Subpoena Upheld for Trial of American in Russia


     (CN) – The U.S. government must help Russia investigate an American arrested in Moscow for illegal crabbing, the 9th Circuit ruled, since federal courts have little discretion to deny requests from foreign governments under mutual legal assistance treaties.




     Two court-appointed commissioners from the U.S. Attorney’s Office subpoenaed the Bellevue, Wash.-based Global Fishing to turn over documents on the company’s president, Arkadi Gontmakher, a U.S. citizen who is being prosecuted in Russia for illegal crabbing.
     Global Fishing, which was also subpoenaed by a domestic grand jury for a criminal investigation, tried to quash the subpoena, arguing that the Russian proceedings are corrupt and illegal.
     A Washington District Court denied the request, finding that the subpoena met constitutional standards, and the federal appeals panel in Seattle affirmed the decision on Monday.
     The three-judge panel found that a mutual legal assistance treaty (MLAT) between the two countries limits the court’s usual discretion to constitutional questions.
     “When a request for assistance under the MLAT arrives before a district court, then, almost all the factors already would point to the conclusion that the District Court should grant the request,” Judge Susan Graber wrote for the panel.
     Graber added that the treaty specifies only three exceptions to a request under an MLAT, and the courts have little choice but to honor a request if the request does not run afoul of the U.S. Constitution or trigger those criteria.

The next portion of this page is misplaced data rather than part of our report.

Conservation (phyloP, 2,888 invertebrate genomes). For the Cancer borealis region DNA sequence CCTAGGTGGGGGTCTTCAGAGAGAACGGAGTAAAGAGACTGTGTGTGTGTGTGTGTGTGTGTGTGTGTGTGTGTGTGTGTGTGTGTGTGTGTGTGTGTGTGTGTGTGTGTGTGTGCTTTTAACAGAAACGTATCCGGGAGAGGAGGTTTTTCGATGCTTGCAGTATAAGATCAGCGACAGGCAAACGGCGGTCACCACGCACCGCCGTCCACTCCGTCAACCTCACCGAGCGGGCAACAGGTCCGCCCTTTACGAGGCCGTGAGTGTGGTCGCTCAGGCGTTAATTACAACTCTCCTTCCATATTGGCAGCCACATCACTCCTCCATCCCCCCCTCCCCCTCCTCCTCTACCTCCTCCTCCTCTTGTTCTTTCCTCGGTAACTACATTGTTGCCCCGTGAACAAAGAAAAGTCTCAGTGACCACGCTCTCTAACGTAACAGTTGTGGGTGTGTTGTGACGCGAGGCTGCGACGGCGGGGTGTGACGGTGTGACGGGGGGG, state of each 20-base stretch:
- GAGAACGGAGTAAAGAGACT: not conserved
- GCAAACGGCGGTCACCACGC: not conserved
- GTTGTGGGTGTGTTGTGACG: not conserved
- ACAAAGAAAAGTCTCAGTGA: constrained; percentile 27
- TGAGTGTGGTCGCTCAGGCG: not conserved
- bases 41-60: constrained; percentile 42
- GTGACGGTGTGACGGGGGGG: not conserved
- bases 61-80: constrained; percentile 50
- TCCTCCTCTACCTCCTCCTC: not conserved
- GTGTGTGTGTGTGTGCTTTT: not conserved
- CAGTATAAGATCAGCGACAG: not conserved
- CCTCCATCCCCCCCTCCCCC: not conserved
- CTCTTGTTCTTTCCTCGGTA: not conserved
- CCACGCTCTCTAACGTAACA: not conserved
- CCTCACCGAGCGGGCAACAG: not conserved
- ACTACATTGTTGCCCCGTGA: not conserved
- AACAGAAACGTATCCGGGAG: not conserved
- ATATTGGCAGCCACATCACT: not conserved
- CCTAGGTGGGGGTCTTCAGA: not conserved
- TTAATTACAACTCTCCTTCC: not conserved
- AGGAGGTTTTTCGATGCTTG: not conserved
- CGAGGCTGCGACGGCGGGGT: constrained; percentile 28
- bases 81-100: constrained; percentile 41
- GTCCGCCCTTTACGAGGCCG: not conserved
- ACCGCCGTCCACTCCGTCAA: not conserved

“That article specifies three – and only three – grounds for denying a request: an exception for military crimes, an exception for security or ‘other essential interests,’ and an exception for requests that do not conform to the treaty,” Graber wrote. “The use of three specified reasons for denial in a closed list strongly suggests that those reasons are the only permissible reasons for denying a request under the treaty.”
     In his motion for a protective order that would have quashed the subpoena, Gontmakher claimed that the Russian criminal justice system is corrupt and that Russia had failed to “observe certain time limits set by Russian law to investigate and prosecute Gontmakher,” according to the ruling.
     Graber shot down the argument.
     “Appellants do not argue that the production of documents itself will cause some egregious outcome,” the ruling states. “Rather, they argue that separation-of-powers and due-process concerns preclude the judicial branch from furthering these allegedly corrupt and illegal proceedings. Having reviewed the record, we are satisfied that the enforcement of the subpoena at issue here does not offend the Constitution.”

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